9.03m is set on Baker Beach in San Francisco, where debris from the tsunami has washed ashore in the years following the tsunami.

To play, you must find the butterflies.

All royalties (as of 19/12/2013) are donated to charity. Half of all received Space Budgie royalties go to Aid For Japan (http://www.aidforjapan.org.uk), a charity that helps children who lost their parents in the tsunami. The other half goes to Redr (http://www.redr.org.uk) a charity that helps in disaster scenarios.

System Requirements

    Minimum:
    • OS: Windows XP (SP2) or Later
    • Processor: Dual Core
    • Memory: 2 GB RAM
    • Graphics: Shader Model 3 compatible video card. NVIDIA 8000 series or higher. Radeon HD 3450 or higher.
    • DirectX: Version 9.0c
    • Storage: 800 MB available space
    • Sound Card: DirectX 9.0c Compatible
    Recommended:
    • OS: Windows XP (SP2) or Later
    • Processor: Dual Core
    • Memory: 2 GB RAM
    • Graphics: NVIDIA GeForce 210/300 series or higher. Radeon HD 7450 or higher.
    • DirectX: Version 9.0c
    • Storage: 800 MB available space
    • Sound Card: DirectX 9.0c Compatible
Customer reviews
Customer Review system updated! Learn more
Overall:
Very Positive (841 reviews)
Recently Posted
Aislynn
( 0.1 hrs on record )
Posted: May 24
Product received for free
Not a bad game, looks pretty just not a game for me. I think someone who would like this game would have a lot of fun though.
Helpful? Yes No Funny
Treme
( 0.4 hrs on record )
Posted: May 20
Yes well... nice.
Helpful? Yes No Funny
Cjcomplex
( 0.2 hrs on record )
Posted: May 5
A short but beautiful game about the tragic loss of life during the 2011 tsunami. It has a solid soundtrack with a pleasing aesthetic, though a tad too much blue for my liking. While the game is rather short (less than 20mins max), it is the approriate length for the message that it is trying to convey, and thus does not overstay it's welcome with its rather repetitive nature.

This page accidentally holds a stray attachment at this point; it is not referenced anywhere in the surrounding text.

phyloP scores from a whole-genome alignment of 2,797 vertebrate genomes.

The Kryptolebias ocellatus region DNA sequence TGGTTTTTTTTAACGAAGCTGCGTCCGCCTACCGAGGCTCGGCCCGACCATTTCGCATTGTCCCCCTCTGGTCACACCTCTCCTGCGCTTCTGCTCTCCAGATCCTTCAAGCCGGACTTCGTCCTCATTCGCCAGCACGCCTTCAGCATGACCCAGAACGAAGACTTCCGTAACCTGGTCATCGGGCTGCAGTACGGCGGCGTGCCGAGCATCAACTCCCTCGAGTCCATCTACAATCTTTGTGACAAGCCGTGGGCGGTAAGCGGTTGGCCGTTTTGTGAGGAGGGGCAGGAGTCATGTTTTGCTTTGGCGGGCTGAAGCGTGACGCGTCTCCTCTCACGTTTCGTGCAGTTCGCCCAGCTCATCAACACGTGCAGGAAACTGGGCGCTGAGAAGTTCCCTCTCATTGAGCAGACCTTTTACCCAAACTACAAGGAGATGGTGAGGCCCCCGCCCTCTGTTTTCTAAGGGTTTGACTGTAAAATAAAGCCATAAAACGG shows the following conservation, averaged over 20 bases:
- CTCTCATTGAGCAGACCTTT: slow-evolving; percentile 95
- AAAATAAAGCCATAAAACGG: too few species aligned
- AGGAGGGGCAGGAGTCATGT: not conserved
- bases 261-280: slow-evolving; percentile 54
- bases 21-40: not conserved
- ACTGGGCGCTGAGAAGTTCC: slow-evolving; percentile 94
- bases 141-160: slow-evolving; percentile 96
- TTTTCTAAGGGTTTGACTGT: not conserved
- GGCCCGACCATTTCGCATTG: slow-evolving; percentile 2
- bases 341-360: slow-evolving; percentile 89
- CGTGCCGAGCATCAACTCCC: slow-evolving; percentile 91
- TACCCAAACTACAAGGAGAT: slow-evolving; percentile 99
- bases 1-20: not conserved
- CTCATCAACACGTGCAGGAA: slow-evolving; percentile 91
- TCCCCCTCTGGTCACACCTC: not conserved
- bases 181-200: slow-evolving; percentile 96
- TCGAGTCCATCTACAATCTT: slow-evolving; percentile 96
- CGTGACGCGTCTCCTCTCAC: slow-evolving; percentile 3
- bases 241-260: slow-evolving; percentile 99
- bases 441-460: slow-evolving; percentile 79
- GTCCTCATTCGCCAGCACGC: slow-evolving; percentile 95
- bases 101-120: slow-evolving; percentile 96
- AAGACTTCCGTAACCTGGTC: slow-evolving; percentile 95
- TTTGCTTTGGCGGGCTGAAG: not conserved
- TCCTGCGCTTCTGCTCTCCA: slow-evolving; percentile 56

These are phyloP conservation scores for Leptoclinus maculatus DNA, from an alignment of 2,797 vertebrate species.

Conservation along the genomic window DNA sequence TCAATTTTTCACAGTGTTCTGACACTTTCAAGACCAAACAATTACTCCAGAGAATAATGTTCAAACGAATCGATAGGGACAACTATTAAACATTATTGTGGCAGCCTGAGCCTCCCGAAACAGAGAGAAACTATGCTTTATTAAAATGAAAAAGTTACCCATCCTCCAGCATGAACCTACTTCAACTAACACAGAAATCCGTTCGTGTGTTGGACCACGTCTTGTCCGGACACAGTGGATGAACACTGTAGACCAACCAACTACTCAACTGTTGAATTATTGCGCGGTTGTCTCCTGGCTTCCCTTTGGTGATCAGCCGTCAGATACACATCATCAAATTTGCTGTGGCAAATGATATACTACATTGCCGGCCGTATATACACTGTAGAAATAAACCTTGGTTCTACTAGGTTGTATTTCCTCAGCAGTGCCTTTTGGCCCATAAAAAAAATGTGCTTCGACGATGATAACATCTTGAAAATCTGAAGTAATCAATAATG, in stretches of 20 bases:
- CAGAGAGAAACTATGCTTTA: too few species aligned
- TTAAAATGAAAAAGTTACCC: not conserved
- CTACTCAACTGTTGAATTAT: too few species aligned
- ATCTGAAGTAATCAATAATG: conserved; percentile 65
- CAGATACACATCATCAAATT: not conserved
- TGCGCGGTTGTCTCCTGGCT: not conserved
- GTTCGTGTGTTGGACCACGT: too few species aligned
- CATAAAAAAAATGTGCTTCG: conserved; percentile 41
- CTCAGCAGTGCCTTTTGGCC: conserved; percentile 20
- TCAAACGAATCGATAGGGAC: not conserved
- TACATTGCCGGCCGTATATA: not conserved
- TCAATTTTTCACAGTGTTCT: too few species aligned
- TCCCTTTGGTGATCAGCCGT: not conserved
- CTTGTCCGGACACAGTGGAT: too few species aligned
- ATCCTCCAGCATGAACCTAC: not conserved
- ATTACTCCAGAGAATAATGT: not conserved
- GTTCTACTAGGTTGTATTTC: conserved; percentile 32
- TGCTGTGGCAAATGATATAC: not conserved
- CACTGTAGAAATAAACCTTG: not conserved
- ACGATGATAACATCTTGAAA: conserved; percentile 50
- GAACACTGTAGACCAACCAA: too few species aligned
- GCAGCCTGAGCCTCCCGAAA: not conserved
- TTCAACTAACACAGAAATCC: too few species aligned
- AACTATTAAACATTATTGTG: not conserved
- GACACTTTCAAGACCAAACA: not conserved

At the given price point, this is a title worth picking up and spending a few minutes play.
Helpful? Yes No Funny
greymusic
( 0.2 hrs on record )
Posted: April 29
At this point it's probably fair to say I've developed a dislike for 'walking simulators'--as a gametype, they seem to be strung together by the bare minimum of required interaction from the player, which to me seems a betrayal to the medium of video games as a whole. '9.03m' is inarguably a game of that type, asking no more of you than a depressed W key and occasional fiddling with the mouse. At first, I found the objects the game wanted me to interact with interesting, but eventually they became part of an overly sentimental narrative--childrens' toys, specifically--and I found it harder to care. In terms of actual gameplay, '9.03m' is essentially a slide show which you are holding W to navigate.